The reaction to Jim DeMint’s departure from the Senate to the Heritage Foundation has been proportional to one’s distance from the Beltway and involvement with the political and media culture of Washington, DC.Conservatives are overjoyed. In the Acela Corridor, the reaction was shock that anyone would leave the Senate under any circumstances (other than feet-first).
Those in this first category don’t understand what DeMint grasped the day he got there: the Senate is broken, and the my-honorable-friend culture there is destructive, false, and ultimately doomed. It’s why he showed little inclination to please the D.C. media, or to seek out the “strange new respect” headlines that come when Republicans walk back their principles. He was never going to play the game in the Senate to advance a legislative career. (The phrase “legislative career” is gagworthy, but all too common an aspiration.)
The snide response to his departure from many of the Squish Caucus speaks volumes about the mutual contempt between DeMint and themselves.
Then there are those who desperately want to discredit the unmediated, post-institutional electoral power DeMint yielded with the Senate Conservatives’ Fund. Yes, he fell short with a number of candidates, but his batting average was strong enough to help bring us Marco Rubio, Rand Paul, Mike Lee, Ted Cruz, Kelly Ayotte, and others who now comprise a more agile, more articulate, and more conservative generation in the Senate. These folks are disruptors who sing from the heart when it comes to conservative principles.
Jim DeMint’s decision was that of a man who knows he must move from one point of leverage to the next if he is going to advance the conservative agenda. DeMint helped recruit and support a cohort of conservative stars in the Senate … in several cases in direct opposition to the NRSC and the D.C. political class.
For the last 20 years, Republicans have lost the D.C. deal-making game more times than they’ve won. The moment they start wondering how they’ll look in the New York Times editorial pages they enter into a kind of masochistic trance, almost welcoming the abuse and ridicule. The moment they fall in to the trap of wanting to be seen as bipartisan statesmen is the moment the Democrats smile behind their hands and send for the torturers. DeMint never did, and for that he deserves credit.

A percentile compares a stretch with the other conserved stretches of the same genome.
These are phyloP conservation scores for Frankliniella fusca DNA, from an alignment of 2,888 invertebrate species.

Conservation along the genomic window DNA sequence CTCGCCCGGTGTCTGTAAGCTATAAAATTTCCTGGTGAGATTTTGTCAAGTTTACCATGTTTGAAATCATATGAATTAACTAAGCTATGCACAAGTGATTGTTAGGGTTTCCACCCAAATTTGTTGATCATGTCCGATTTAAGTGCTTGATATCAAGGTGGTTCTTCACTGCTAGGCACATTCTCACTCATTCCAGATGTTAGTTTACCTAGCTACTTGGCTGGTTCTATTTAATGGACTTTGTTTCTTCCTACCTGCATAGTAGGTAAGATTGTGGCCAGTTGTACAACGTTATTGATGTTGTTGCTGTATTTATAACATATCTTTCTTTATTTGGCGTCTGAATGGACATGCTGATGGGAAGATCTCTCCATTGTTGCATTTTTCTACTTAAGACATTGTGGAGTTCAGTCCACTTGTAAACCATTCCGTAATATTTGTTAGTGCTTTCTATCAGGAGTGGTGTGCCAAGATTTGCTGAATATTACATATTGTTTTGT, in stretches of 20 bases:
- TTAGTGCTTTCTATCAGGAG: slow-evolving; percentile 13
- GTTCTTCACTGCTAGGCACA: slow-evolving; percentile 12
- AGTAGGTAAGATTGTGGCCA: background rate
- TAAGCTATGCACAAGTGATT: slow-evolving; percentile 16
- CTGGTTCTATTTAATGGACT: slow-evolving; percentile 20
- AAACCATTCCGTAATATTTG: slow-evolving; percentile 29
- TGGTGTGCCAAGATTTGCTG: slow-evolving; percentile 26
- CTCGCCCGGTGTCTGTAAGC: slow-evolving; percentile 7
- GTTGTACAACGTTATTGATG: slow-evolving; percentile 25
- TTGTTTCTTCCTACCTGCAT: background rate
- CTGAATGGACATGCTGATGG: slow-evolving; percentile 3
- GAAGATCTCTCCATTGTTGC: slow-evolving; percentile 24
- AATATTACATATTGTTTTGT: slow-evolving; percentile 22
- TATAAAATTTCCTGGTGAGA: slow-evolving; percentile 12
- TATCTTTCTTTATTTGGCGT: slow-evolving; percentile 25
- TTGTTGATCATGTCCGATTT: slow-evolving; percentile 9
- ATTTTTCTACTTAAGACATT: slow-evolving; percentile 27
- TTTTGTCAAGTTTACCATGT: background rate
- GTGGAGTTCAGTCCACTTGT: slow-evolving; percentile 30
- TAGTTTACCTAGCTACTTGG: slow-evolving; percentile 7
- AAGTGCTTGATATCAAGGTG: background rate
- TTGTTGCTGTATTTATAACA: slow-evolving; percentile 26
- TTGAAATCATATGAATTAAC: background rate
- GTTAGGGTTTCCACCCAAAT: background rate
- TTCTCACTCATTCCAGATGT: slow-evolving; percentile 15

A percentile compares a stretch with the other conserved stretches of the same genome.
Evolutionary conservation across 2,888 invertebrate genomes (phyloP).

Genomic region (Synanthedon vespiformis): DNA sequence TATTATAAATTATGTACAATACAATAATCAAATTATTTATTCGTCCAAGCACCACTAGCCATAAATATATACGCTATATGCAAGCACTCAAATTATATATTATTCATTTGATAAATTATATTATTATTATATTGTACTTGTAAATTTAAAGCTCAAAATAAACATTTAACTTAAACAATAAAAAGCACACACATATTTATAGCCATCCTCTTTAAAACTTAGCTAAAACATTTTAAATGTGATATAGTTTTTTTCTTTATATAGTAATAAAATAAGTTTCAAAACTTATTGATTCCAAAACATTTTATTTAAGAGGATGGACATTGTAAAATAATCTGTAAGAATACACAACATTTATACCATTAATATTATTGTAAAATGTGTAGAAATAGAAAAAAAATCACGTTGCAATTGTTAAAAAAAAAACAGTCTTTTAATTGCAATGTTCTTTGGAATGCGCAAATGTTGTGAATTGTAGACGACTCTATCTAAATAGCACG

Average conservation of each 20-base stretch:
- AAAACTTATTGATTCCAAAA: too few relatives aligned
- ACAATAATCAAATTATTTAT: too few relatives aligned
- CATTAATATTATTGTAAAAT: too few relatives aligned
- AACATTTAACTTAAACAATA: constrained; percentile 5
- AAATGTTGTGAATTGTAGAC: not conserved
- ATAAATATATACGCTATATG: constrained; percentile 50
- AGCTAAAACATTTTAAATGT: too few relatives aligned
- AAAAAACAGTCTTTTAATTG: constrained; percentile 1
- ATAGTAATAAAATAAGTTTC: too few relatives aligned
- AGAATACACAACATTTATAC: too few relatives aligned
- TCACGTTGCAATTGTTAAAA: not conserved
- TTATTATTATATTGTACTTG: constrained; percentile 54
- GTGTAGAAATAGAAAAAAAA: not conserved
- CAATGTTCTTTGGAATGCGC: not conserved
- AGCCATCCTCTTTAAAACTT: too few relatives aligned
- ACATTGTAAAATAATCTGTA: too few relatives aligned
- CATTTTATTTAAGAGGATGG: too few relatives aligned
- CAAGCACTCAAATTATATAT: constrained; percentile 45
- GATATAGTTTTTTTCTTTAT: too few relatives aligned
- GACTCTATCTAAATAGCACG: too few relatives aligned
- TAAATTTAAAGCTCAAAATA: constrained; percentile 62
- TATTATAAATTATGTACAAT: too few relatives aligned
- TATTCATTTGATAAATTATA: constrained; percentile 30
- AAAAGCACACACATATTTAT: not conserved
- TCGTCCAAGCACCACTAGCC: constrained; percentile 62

In a note about Heritage’s brand and reputation, there’s been a bit of muttering on our side that Heritage will lose its reputation as an intellectual powerhouse on the right. I think they’re largely off-base. Heritage earned their reputation the hard way: by decades of being a conservative policy shop and as a counterweight to the DC conventional policy wisdom.
Two observations: first, the era of the pure conservative think tank is ending. They were an artifact of a time where institutional and media friction restricted the ability of conservative ideas to enter the public discourse. That’s over. The kinds of things Heritage does are vital, but not longer sufficient just as academic exercises.
Liberal think tanks like the Center for American Progress were made, as Sauron made the Orcs, in mockery of Heritage, AEI, et al. But they did get one thing right: they apply their intellectual horsepower to the liberal and Democratic war efforts. They wage unrestricted ideological warfare across the full spectrum of power.
DeMint clearly gets that, and I expect both the Democrats and his detractors in Congress will find Jim DeMint on the outside even less comfortable for them than Jim DeMint on the inside.
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